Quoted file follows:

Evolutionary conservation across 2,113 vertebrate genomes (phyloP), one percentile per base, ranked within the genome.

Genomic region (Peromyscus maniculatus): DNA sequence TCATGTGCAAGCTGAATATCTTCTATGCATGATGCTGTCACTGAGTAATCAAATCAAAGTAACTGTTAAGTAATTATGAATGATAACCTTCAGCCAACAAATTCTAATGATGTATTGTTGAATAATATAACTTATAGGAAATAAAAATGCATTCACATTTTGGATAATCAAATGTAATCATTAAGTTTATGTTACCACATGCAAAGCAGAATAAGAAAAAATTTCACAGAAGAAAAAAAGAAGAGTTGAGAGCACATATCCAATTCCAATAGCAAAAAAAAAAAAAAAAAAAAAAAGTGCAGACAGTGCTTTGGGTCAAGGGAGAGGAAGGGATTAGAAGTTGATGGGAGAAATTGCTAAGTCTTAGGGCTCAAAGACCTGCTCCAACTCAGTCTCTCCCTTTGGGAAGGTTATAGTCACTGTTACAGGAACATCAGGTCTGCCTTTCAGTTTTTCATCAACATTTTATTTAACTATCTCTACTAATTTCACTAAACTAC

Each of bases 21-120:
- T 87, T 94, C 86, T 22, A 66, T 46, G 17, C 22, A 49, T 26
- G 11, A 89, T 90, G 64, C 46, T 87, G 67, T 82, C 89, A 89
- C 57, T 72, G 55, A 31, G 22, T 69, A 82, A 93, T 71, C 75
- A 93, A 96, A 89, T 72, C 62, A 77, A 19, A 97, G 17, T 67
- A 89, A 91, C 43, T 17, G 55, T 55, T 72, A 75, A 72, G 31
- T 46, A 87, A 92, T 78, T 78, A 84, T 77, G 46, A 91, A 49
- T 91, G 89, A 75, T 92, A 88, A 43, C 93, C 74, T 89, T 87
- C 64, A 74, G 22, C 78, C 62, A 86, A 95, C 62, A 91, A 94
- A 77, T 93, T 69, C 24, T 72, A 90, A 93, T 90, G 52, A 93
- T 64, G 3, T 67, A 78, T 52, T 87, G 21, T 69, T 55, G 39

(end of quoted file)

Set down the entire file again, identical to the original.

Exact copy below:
Evolutionary conservation across 2,113 vertebrate genomes (phyloP), one percentile per base, ranked within the genome.

Genomic region (Peromyscus maniculatus): DNA sequence TCATGTGCAAGCTGAATATCTTCTATGCATGATGCTGTCACTGAGTAATCAAATCAAAGTAACTGTTAAGTAATTATGAATGATAACCTTCAGCCAACAAATTCTAATGATGTATTGTTGAATAATATAACTTATAGGAAATAAAAATGCATTCACATTTTGGATAATCAAATGTAATCATTAAGTTTATGTTACCACATGCAAAGCAGAATAAGAAAAAATTTCACAGAAGAAAAAAAGAAGAGTTGAGAGCACATATCCAATTCCAATAGCAAAAAAAAAAAAAAAAAAAAAAAGTGCAGACAGTGCTTTGGGTCAAGGGAGAGGAAGGGATTAGAAGTTGATGGGAGAAATTGCTAAGTCTTAGGGCTCAAAGACCTGCTCCAACTCAGTCTCTCCCTTTGGGAAGGTTATAGTCACTGTTACAGGAACATCAGGTCTGCCTTTCAGTTTTTCATCAACATTTTATTTAACTATCTCTACTAATTTCACTAAACTAC

Each of bases 21-120:
- T 87, T 94, C 86, T 22, A 66, T 46, G 17, C 22, A 49, T 26
- G 11, A 89, T 90, G 64, C 46, T 87, G 67, T 82, C 89, A 89
- C 57, T 72, G 55, A 31, G 22, T 69, A 82, A 93, T 71, C 75
- A 93, A 96, A 89, T 72, C 62, A 77, A 19, A 97, G 17, T 67
- A 89, A 91, C 43, T 17, G 55, T 55, T 72, A 75, A 72, G 31
- T 46, A 87, A 92, T 78, T 78, A 84, T 77, G 46, A 91, A 49
- T 91, G 89, A 75, T 92, A 88, A 43, C 93, C 74, T 89, T 87
- C 64, A 74, G 22, C 78, C 62, A 86, A 95, C 62, A 91, A 94
- A 77, T 93, T 69, C 24, T 72, A 90, A 93, T 90, G 52, A 93
- T 64, G 3, T 67, A 78, T 52, T 87, G 21, T 69, T 55, G 39